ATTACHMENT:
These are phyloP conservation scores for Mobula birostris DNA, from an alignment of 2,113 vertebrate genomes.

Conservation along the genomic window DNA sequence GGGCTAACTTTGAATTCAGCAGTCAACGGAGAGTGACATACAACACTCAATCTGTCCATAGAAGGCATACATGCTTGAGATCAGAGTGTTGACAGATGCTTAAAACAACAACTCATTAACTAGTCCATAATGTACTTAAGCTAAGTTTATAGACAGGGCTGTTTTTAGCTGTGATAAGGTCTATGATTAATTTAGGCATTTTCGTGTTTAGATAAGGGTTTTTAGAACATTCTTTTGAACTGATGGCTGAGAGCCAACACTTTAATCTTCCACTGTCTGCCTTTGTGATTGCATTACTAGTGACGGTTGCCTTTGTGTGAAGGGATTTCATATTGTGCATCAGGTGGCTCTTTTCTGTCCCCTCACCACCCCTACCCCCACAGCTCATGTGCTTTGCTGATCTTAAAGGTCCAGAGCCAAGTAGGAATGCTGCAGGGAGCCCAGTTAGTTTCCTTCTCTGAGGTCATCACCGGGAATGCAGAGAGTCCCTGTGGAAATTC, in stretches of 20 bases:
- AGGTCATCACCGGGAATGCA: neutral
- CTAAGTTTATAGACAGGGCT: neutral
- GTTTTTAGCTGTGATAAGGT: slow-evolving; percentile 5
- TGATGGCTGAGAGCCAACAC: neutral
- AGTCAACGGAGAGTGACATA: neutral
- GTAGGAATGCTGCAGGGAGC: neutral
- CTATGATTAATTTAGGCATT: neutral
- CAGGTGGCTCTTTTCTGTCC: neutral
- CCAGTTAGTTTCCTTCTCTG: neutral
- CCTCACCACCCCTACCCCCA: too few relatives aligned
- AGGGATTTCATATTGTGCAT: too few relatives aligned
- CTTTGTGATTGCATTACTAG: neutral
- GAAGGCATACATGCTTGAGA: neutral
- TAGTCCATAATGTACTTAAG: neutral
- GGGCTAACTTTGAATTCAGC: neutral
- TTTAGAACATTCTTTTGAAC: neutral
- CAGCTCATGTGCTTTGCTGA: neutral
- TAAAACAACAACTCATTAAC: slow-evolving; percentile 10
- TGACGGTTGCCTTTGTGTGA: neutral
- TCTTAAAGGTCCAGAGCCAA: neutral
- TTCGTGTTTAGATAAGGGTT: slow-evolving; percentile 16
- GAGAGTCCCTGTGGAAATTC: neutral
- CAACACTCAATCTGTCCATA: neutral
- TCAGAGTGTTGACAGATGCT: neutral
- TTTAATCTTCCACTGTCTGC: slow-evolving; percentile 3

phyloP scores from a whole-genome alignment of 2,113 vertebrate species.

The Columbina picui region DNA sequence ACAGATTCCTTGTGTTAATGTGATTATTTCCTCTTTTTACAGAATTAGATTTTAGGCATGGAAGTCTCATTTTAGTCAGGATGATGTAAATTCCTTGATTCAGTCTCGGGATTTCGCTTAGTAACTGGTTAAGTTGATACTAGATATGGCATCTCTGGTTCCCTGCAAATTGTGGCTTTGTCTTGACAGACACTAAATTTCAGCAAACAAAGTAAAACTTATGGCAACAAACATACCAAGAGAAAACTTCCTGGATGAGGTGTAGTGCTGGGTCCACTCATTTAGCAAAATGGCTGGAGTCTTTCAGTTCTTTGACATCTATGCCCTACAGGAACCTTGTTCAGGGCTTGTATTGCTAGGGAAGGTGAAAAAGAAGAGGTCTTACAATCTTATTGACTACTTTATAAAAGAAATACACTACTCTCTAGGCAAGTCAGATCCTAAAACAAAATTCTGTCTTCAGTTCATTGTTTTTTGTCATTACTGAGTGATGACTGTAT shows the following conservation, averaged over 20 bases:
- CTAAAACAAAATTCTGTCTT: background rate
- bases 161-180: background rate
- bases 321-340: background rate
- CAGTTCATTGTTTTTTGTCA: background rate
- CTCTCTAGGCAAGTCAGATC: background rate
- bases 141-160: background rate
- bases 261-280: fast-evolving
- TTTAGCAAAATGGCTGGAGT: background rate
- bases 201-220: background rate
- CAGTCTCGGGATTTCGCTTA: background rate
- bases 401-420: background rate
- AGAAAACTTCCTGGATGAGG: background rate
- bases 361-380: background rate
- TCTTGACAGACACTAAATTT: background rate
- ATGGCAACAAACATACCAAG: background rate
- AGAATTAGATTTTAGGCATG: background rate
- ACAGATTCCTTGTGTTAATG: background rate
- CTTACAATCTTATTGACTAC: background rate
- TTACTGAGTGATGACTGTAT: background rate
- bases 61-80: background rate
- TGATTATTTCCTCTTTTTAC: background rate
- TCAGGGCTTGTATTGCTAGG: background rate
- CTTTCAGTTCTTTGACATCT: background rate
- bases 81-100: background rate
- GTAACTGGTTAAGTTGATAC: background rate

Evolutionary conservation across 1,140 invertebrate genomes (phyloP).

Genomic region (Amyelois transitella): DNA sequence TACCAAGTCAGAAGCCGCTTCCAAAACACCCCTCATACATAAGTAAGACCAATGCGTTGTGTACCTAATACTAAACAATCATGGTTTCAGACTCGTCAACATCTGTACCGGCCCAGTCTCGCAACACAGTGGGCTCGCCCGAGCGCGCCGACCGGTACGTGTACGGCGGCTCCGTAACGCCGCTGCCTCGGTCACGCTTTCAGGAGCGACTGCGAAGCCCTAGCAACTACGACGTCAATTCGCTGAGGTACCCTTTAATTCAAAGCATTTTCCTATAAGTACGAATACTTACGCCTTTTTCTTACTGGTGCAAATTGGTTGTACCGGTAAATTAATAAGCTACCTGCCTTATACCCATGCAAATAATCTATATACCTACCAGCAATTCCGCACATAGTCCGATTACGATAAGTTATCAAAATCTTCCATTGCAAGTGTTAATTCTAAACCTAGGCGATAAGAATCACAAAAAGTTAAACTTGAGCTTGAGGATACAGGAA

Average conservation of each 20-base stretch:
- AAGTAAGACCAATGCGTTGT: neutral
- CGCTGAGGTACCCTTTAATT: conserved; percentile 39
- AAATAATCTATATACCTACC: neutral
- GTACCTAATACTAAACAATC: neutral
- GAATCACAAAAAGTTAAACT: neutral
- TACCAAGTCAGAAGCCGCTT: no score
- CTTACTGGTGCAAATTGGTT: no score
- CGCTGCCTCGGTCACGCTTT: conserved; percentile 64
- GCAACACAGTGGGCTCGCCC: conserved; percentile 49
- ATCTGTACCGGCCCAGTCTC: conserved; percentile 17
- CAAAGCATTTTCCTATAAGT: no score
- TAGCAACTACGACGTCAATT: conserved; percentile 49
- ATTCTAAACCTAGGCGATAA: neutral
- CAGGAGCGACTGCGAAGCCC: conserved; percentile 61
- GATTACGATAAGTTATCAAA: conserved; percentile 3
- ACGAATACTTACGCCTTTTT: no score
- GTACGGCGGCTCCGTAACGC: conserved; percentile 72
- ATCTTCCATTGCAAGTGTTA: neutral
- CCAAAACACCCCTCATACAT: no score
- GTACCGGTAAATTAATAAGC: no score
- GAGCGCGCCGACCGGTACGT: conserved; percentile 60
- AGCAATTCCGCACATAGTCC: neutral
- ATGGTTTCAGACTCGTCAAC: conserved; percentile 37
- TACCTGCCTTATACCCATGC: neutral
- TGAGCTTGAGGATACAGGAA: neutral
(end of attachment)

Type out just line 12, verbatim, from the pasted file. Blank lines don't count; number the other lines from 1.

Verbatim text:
- CCTCACCACCCCTACCCCCA: too few relatives aligned